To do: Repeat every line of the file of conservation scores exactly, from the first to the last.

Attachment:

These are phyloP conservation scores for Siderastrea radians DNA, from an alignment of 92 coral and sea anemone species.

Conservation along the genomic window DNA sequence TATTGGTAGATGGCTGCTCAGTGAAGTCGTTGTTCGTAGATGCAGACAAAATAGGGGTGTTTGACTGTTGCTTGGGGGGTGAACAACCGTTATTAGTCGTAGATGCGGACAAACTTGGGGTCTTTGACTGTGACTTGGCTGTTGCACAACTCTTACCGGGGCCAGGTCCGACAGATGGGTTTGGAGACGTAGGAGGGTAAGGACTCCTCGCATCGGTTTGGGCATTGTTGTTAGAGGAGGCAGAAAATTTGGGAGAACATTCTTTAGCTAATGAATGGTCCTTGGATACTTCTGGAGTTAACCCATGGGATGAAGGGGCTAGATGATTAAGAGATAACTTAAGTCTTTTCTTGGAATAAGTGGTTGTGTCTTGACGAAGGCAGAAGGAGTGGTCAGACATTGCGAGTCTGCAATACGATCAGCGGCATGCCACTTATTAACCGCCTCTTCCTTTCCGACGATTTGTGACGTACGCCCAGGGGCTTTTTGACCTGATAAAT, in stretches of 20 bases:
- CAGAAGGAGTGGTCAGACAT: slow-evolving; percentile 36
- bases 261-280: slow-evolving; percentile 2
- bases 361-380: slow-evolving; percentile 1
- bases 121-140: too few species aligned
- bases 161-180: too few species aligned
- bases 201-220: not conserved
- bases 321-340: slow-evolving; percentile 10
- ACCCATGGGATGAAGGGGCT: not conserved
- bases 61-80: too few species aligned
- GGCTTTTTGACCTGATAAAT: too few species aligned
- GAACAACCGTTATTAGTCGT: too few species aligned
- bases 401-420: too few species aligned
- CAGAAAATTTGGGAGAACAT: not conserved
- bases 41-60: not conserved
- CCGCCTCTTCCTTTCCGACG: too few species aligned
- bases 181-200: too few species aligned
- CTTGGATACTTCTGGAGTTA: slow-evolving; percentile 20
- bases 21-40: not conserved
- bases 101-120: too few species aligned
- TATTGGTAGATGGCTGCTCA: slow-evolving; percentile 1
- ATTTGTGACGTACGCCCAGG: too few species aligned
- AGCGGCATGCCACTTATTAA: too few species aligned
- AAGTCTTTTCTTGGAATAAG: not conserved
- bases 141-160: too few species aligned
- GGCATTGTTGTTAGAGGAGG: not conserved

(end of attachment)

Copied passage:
These are phyloP conservation scores for Siderastrea radians DNA, from an alignment of 92 coral and sea anemone species.

Conservation along the genomic window DNA sequence TATTGGTAGATGGCTGCTCAGTGAAGTCGTTGTTCGTAGATGCAGACAAAATAGGGGTGTTTGACTGTTGCTTGGGGGGTGAACAACCGTTATTAGTCGTAGATGCGGACAAACTTGGGGTCTTTGACTGTGACTTGGCTGTTGCACAACTCTTACCGGGGCCAGGTCCGACAGATGGGTTTGGAGACGTAGGAGGGTAAGGACTCCTCGCATCGGTTTGGGCATTGTTGTTAGAGGAGGCAGAAAATTTGGGAGAACATTCTTTAGCTAATGAATGGTCCTTGGATACTTCTGGAGTTAACCCATGGGATGAAGGGGCTAGATGATTAAGAGATAACTTAAGTCTTTTCTTGGAATAAGTGGTTGTGTCTTGACGAAGGCAGAAGGAGTGGTCAGACATTGCGAGTCTGCAATACGATCAGCGGCATGCCACTTATTAACCGCCTCTTCCTTTCCGACGATTTGTGACGTACGCCCAGGGGCTTTTTGACCTGATAAAT, in stretches of 20 bases:
- CAGAAGGAGTGGTCAGACAT: slow-evolving; percentile 36
- bases 261-280: slow-evolving; percentile 2
- bases 361-380: slow-evolving; percentile 1
- bases 121-140: too few species aligned
- bases 161-180: too few species aligned
- bases 201-220: not conserved
- bases 321-340: slow-evolving; percentile 10
- ACCCATGGGATGAAGGGGCT: not conserved
- bases 61-80: too few species aligned
- GGCTTTTTGACCTGATAAAT: too few species aligned
- GAACAACCGTTATTAGTCGT: too few species aligned
- bases 401-420: too few species aligned
- CAGAAAATTTGGGAGAACAT: not conserved
- bases 41-60: not conserved
- CCGCCTCTTCCTTTCCGACG: too few species aligned
- bases 181-200: too few species aligned
- CTTGGATACTTCTGGAGTTA: slow-evolving; percentile 20
- bases 21-40: not conserved
- bases 101-120: too few species aligned
- TATTGGTAGATGGCTGCTCA: slow-evolving; percentile 1
- ATTTGTGACGTACGCCCAGG: too few species aligned
- AGCGGCATGCCACTTATTAA: too few species aligned
- AAGTCTTTTCTTGGAATAAG: not conserved
- bases 141-160: too few species aligned
- GGCATTGTTGTTAGAGGAGG: not conserved